Form Colour Action: Sketching Lee Wen’s Life of Art
Why We Recommend it
Form Colour Action pays tribute to pioneering Singaporean performance artist Lee Wen, who passed away in March this year, through a show of his never-before-seen drawings, paintings, and notes dating from 1978 to 2014.
Best known for his Yellow Man performances in which he painted his own body with bright yellow poster paint to express an exaggerated symbol of his ethnic identity as a citizen of Singapore, Lee Wen (1957–2019) was a multidisciplinary artist who defined and shaped performance art in Asia.
Form Colour Action, curated by Chương-Đài Võ and Özge Ersoy, features a selection of Lee’s sketchbooks and notebooks which help viewers understand his contention that “drawing is the most basic time-based medium”, as well as his development of performance art as tracings of daily routines of the human, the environment and the cosmos. They offer a site to study his development of performance as an articulation of the self and its relation to the social and natural worlds. His training in drawing and painting gave him the tools to embody form and colour as action.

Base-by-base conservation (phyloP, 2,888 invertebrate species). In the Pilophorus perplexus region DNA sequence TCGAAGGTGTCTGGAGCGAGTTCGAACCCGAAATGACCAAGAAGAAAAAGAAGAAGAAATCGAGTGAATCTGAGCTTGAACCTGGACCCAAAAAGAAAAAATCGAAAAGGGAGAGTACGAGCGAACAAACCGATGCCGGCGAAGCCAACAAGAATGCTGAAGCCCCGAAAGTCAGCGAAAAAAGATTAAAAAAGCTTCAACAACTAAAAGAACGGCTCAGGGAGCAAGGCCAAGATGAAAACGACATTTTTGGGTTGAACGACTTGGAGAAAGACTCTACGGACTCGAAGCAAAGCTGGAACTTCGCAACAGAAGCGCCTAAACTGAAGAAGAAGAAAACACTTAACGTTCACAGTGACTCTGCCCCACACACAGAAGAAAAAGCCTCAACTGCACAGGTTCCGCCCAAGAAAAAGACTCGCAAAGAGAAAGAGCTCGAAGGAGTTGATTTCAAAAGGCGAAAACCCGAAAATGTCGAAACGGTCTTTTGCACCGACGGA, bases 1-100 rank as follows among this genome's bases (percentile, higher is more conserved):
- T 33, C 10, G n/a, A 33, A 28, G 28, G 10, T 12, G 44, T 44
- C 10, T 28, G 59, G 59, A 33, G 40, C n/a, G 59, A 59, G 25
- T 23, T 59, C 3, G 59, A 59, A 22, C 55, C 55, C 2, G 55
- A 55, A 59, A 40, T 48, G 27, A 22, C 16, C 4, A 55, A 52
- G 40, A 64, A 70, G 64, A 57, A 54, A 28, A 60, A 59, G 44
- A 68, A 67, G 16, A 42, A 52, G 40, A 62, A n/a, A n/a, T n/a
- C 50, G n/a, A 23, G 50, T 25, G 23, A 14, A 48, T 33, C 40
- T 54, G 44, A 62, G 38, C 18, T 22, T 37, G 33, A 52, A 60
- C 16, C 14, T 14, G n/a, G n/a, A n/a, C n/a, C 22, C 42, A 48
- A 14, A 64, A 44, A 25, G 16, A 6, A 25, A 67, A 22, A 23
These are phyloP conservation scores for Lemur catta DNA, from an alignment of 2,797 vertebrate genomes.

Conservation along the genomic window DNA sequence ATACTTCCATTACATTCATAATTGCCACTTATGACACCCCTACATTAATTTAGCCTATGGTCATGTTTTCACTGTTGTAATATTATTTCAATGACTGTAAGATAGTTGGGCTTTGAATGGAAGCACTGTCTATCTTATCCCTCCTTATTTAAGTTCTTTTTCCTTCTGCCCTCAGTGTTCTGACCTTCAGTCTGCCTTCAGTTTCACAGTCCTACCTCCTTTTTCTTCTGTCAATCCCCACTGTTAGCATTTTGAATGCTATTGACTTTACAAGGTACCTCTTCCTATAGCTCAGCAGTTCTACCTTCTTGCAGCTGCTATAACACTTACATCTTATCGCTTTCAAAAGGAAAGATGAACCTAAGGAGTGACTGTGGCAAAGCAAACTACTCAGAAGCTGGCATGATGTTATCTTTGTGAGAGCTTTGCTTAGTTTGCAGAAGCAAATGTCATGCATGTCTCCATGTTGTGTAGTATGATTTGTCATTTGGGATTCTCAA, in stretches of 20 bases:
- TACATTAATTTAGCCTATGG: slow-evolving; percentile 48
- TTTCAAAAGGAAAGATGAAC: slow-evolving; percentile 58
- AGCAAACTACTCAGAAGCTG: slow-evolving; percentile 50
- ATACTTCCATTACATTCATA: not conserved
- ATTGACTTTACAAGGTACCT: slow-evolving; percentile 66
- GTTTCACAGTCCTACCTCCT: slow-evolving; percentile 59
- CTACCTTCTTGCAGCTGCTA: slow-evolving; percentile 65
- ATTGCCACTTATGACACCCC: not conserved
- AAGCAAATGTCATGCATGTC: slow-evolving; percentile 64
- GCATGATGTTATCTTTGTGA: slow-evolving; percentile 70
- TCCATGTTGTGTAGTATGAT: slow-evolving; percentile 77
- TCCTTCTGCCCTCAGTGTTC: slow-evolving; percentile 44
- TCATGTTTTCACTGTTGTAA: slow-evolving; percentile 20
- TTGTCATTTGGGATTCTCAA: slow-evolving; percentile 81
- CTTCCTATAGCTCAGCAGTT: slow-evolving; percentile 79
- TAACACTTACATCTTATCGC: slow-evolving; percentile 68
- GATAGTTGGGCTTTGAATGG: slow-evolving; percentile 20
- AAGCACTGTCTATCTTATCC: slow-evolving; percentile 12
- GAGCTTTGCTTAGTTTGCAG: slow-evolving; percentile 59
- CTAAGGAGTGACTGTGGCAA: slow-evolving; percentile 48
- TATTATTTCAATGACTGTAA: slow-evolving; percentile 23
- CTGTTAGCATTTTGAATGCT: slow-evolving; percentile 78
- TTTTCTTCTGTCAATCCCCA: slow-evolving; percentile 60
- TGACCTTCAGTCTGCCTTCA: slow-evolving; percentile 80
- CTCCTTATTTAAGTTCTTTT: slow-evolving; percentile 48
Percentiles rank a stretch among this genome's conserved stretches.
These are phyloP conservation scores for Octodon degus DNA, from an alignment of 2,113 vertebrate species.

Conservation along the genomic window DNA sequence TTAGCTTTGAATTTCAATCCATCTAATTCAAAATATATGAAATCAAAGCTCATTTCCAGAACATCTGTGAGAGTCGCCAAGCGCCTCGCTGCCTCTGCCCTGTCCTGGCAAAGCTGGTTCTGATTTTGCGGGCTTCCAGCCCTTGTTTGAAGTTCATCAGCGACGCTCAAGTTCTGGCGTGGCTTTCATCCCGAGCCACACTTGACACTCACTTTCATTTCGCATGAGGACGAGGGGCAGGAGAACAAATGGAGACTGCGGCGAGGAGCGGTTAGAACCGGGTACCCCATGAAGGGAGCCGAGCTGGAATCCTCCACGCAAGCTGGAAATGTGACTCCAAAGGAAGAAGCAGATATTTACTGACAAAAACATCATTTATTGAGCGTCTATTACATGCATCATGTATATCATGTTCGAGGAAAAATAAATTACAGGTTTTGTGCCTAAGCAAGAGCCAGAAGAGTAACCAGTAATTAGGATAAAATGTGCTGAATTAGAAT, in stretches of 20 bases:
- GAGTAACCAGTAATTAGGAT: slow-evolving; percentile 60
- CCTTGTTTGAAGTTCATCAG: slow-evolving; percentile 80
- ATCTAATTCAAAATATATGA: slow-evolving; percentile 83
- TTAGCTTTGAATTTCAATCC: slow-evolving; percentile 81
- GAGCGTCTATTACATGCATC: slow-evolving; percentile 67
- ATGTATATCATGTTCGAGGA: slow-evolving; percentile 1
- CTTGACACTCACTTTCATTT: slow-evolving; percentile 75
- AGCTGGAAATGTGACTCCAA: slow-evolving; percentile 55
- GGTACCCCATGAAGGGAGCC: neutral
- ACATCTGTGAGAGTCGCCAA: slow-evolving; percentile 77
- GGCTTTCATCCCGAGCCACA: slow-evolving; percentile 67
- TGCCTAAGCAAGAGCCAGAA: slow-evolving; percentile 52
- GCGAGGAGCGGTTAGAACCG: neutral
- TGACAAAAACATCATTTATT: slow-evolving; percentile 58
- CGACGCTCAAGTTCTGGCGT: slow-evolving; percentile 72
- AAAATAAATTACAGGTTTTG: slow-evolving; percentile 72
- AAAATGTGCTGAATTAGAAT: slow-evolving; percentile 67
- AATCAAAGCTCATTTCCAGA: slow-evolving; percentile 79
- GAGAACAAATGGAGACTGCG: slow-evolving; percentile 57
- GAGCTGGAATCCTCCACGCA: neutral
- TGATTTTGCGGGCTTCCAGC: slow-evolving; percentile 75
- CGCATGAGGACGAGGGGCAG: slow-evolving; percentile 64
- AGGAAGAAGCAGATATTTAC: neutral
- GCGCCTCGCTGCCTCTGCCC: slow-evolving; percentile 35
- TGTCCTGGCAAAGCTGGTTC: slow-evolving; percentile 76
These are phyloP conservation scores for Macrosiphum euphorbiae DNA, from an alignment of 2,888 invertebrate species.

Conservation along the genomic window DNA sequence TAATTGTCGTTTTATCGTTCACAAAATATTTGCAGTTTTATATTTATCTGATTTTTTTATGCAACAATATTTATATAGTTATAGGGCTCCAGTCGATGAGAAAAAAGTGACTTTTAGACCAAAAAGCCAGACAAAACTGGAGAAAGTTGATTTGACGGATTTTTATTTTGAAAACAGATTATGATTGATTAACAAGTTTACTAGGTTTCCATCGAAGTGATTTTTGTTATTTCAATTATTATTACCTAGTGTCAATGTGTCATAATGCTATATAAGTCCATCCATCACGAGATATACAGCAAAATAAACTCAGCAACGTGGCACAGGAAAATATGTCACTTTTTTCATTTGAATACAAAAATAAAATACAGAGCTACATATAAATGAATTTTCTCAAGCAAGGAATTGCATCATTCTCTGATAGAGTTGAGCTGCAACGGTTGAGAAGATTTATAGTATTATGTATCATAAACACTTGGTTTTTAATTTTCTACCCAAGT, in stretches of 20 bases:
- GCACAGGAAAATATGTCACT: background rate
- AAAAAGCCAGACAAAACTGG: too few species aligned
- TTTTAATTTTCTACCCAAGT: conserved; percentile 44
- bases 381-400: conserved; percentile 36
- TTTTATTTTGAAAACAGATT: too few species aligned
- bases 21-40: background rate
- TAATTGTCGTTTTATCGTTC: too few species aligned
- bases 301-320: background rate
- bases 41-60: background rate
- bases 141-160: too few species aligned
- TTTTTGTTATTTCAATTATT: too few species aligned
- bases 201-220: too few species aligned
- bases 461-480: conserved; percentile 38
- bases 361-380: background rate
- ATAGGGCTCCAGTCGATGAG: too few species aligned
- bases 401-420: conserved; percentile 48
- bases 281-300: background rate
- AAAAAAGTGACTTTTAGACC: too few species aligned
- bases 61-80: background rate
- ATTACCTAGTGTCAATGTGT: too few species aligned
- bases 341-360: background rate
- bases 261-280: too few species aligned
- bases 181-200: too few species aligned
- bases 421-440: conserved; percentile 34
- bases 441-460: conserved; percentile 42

A highlight of the show is a group of sketchbooks made between 1978 and 1989, which shows Lee’s education in academic art. Stemming from his formal training, he re-imagined the definition of art and opened its vocabulary and techniques to a socially engaged practice. For him, image-making is integral to performance. This idea manifests most obviously in The Journey of a Yellow Man, which was developed from 1992 to 2001. The project evolved from a critique of Orientalism to a meditation on freedom, climate change, humility and religious practices.
This curatorial essay stems from a longer essay written by Chương-Đài Võ, which can be accessed through Asia Art Archive’s IDEAS journal.